The amount of open-loop or unrecovered strain that occurred during each cycle (Figure  11) increased with both increasing Pd content and increasing stress level. However, some unrecovered strain was observed at every stress level tested, indicating that dimensional stability is an issue with all the NiTiPd alloys investigated, regardless of Pd content and even at relatively low temperatures and stresses such as those used in testing the Ni 34.5Ti 50.5Pd 15 alloy. The possible mechanisms responsible for this unrecovered strain is the topic of a follow-up article, but the result itself is consistent with a growing body of work, which suggests that unrecovered deformation is greater in alloys that tend to be Ti rich in stoichiometry. In binary NiTi alloys, Morgan[ 23] has shown that unrecovered strain is greater in Ti-rich NiTi alloy wire samples than in Ni-rich compositions. Similar trends have been observed in ternary NiTiPd and quaternary NiTiPdX (where X = Au, Pt, Hf) compression samples.[ 33] Also, Noebe et  al.[ 34, 35] have found that NiTiPt alloys exhibit little unrecovered strain over a broad range of stresses for near-stoichiometric and presumably Ni-rich compositions, while the unrecovered strain in tension for Ti-rich compositions, although still very small in an absolute sense, was much greater relative to the near-stoichiometric, Ni-rich compositions.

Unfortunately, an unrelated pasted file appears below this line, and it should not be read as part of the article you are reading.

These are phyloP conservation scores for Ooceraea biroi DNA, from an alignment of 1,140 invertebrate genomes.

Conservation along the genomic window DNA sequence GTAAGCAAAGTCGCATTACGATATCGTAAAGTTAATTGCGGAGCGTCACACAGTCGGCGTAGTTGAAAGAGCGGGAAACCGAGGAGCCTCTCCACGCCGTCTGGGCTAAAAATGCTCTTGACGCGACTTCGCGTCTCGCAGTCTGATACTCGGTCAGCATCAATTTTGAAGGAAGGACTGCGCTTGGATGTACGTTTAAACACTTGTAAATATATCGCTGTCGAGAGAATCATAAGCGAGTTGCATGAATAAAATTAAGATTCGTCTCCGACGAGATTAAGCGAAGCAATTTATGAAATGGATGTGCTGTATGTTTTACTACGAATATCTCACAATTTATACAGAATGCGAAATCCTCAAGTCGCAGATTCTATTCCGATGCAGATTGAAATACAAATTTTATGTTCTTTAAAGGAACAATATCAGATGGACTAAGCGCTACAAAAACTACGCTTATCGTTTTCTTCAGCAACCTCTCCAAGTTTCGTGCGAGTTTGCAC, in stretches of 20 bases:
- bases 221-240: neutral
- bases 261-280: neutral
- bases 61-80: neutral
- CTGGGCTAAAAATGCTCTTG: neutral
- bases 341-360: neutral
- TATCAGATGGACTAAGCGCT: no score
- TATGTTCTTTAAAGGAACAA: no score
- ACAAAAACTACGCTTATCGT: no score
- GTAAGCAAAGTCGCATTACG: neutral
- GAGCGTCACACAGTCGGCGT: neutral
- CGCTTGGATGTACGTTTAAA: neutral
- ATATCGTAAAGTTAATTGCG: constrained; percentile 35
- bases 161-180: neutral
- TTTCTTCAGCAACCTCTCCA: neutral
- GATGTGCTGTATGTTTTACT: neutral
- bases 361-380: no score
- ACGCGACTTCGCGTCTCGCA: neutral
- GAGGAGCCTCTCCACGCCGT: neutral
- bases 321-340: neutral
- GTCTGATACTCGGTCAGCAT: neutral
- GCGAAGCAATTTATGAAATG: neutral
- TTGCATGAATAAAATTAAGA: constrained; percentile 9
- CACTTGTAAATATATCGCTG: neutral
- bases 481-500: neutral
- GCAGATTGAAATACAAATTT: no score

Compared to the no-load transformation temperatures, all four transformation temperatures increase with increasing applied stress during load-biased testing (Figure  12). The M f and A s temperatures increase linearly for all of the stress levels tested, with an average of 7.0 K and 9.0 K/100 MPa for the M f and A s , respectively. However, the M s and A f temperatures show a disjointed relationship, with the slope between 0 and 100 MPa being much lower than the slope for stresses 100 MPa and higher. For the higher stresses, the slope is 15.6 and 18.4 K/100 MPa for the M s and A f , respectively. Thus, higher transformation temperatures are achieved due to the application of stress. However, due to the upper transformation temperatures ( A f and M s ) increasing more strongly than the M f and A s , the transformation begins to widen overall, leading to a decrease in possible bandwidth (actuation frequency).